Squash identification

angelh(11/CA)June 17, 2012

This squash came up on its own. I was so sure I would be able to identify once the fruit sets. But I can't. The larger squash is about 4" long and 2" wide. It's about 4 days old. The plant has tendrils and the leaves are silvery. Can anyone tell me what kind of squash it is?

Thank you.


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Let me take a shot at this. You said that it's a volunteer. Did you grow a couple of squash last year like a yellow and a zucchini, because I would say that it's a cross between the two. squash of the same type cross pretty easy, and It looks a lot like the cross I made once on purpose to see What it would become. The plant had the same semi vine habit and the fruit looked a lot the same though it was a lot more like a zuke not so short. the good news is it tasted pretty good and I keep the seed of the F1 cross so I could grow it every now and again and have been thinking of trying to stabilize it. I even named it. so I would say let it grow and see if you like it.

    Bookmark   June 17, 2012 at 9:43PM
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Hey Angel
I'm thinking that looks like a spaghetti squash. I have some growing and they have tendrils like that and are about the same shape and the leaves look simular. Of course, I have not grown any other kind of winter squash, so am not an expert.

The first one is growing up strings on a trellis with cucumbers. I'm out of trellis, so am moving in a ladder for the rest of the s. squash to climb up.

    Bookmark   June 17, 2012 at 9:43PM
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If it came up on its own and you grew more than one type of squash last year, then it's most likely a hybrid, and only time will tell if it's good to eat or not. Experimentation with crossed squash can be quite the adventure!

    Bookmark   June 18, 2012 at 1:37AM
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Do either yellow squash or zucchini have tendrils? Mine don't. So I'm thinking this is a winter squash. I've never grown winter like hubbard and such, but my spaghetti squash is definately a climber with tendrils to hold on. I'm thinking that it would not be likely that tendrils would result from crossing two plants that did not have them.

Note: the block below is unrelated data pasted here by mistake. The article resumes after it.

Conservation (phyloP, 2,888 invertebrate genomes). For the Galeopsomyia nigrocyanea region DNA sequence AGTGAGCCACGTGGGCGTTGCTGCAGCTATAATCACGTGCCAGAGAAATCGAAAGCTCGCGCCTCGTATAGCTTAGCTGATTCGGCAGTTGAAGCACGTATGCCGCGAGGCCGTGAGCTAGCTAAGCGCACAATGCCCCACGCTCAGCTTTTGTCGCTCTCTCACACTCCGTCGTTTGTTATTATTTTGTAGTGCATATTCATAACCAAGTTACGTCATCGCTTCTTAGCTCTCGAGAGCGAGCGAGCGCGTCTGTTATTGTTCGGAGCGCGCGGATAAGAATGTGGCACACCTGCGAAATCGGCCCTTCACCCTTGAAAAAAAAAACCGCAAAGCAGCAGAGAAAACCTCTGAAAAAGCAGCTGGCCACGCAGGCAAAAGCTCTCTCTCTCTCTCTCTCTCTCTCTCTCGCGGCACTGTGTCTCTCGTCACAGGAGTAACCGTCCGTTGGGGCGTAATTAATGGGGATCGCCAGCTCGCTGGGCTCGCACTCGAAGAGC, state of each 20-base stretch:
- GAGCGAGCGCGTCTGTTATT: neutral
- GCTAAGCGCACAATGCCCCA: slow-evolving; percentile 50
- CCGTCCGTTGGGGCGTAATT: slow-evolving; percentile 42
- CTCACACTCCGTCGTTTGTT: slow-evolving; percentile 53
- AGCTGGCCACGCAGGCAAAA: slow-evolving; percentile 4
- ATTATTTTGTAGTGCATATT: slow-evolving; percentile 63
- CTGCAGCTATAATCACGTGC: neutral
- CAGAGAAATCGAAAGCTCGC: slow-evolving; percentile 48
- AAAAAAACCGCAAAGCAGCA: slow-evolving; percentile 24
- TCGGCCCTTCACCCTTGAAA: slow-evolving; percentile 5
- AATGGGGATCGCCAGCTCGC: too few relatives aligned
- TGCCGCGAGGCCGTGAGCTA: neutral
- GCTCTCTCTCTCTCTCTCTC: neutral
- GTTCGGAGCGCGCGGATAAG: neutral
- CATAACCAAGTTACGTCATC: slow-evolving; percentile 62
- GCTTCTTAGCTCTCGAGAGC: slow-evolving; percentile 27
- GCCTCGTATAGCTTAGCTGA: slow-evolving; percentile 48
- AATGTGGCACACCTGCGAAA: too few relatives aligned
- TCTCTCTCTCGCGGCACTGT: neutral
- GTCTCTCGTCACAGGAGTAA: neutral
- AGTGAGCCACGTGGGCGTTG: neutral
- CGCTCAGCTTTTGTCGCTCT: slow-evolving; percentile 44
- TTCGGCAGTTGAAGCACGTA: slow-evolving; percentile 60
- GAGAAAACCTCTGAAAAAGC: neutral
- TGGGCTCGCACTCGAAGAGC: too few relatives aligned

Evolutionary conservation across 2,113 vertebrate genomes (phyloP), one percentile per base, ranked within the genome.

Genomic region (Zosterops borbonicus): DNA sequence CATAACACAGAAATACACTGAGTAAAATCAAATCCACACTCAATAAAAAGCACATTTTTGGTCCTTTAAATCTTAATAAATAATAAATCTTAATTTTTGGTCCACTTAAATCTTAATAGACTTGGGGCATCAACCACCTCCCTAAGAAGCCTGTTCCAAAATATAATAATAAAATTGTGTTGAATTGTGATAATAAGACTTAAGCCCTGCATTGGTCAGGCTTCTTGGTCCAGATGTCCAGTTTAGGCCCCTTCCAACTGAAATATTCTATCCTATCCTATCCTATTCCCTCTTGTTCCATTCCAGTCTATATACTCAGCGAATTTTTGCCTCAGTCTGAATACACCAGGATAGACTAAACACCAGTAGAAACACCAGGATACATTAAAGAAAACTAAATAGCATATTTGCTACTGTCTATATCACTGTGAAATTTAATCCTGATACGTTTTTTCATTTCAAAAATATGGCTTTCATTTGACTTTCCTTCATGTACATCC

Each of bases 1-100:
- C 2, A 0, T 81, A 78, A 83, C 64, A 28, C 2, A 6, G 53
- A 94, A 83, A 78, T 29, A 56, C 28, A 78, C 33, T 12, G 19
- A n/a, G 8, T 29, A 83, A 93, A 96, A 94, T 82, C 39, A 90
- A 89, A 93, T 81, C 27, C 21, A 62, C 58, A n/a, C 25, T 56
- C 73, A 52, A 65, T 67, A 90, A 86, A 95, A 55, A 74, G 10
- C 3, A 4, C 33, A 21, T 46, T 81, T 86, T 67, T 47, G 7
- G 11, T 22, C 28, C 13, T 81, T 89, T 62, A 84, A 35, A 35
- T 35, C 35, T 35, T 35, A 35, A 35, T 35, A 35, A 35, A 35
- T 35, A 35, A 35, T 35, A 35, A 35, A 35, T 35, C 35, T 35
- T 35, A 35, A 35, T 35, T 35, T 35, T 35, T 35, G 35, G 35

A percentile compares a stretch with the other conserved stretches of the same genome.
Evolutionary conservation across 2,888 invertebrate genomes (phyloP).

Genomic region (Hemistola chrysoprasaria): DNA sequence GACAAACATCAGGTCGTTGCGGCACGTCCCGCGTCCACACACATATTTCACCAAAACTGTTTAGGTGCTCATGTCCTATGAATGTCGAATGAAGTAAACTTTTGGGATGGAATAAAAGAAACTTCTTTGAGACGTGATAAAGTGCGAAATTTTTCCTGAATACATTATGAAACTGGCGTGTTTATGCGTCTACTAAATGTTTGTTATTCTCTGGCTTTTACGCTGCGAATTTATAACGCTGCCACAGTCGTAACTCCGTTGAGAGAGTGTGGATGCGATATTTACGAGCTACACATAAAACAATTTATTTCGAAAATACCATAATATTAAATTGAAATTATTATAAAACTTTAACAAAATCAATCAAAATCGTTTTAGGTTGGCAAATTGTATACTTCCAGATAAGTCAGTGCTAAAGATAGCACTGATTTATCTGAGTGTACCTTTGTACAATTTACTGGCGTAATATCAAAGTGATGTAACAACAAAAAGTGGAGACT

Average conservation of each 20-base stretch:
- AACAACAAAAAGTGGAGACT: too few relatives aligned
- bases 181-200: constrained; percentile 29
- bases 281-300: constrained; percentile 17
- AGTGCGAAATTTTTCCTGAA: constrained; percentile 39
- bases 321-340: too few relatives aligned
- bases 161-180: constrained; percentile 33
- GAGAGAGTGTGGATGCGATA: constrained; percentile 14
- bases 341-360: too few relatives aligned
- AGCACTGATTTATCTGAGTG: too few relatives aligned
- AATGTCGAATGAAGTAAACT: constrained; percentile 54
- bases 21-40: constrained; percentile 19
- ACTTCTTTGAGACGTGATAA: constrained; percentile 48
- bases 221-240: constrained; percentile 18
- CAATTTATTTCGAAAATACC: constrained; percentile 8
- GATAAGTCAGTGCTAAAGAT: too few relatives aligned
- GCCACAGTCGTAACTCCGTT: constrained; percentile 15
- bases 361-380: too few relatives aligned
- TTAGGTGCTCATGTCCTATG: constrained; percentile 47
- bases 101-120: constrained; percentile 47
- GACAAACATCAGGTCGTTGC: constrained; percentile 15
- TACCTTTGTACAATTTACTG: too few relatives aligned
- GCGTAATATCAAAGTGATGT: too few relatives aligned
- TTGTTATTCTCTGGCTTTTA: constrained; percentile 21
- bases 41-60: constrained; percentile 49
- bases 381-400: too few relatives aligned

Bookmark   June 18, 2012 at 10:37AM
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neither have tendrils that I know of but, I was told that it's likely a recessive gene in both plants and when crossed came out. they were the only two squash I had one had female (yellow) and one had male (zuke) hand pollinated and bagged. as far as the OP goes though you could be right I started my post before anyone else. it's a good guess and it looks like you my be right the fruit looks a lot like one. The plant just looks a lot like mine did like a bush with tendrils. in any event thought given the ease at which squash crosses within it's own type. then I'd say that if they grew more than one kind it's more than likely a cross of two of any given type.

    Bookmark   June 18, 2012 at 1:49PM
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Very interesting comments. Thanks everyone.

I did not successfully grow any squash last year. I remember finding some seeds on the kitchen floor one time and I might have threw them in the planter thinking that they were cantaloupe seeds.

Do you have any suggestion on when to harvest the squash? Should I treat it like a zucchini and harvest it early when it's tender or treat it like a spaghetti squash and harvest when it's very ripe?

Just found this:

It sure looks like what I have.

    Bookmark   June 18, 2012 at 9:11PM
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I grow Delicata squash. And that sure looks like one to me. You will know in a couple of weeks when it turns creamy white, then gets dark green stripes down the length of it. Don't harvest it till the skin resists puncturing with your fingernail, but definitely before the first real frost. Keep them in a very warm room for about 3 days, then keep them in a room that is 60 degrees or so until you are ready to eat. Cut them lengthwise to get the seeds, then cut them into moon shapes and roast in the oven with olive oil, salt & pepper on them. You will find yourself an absolute fan after you try them. I like them more than butternut. Hope you get a good crop.

    Bookmark   September 19, 2012 at 10:24PM
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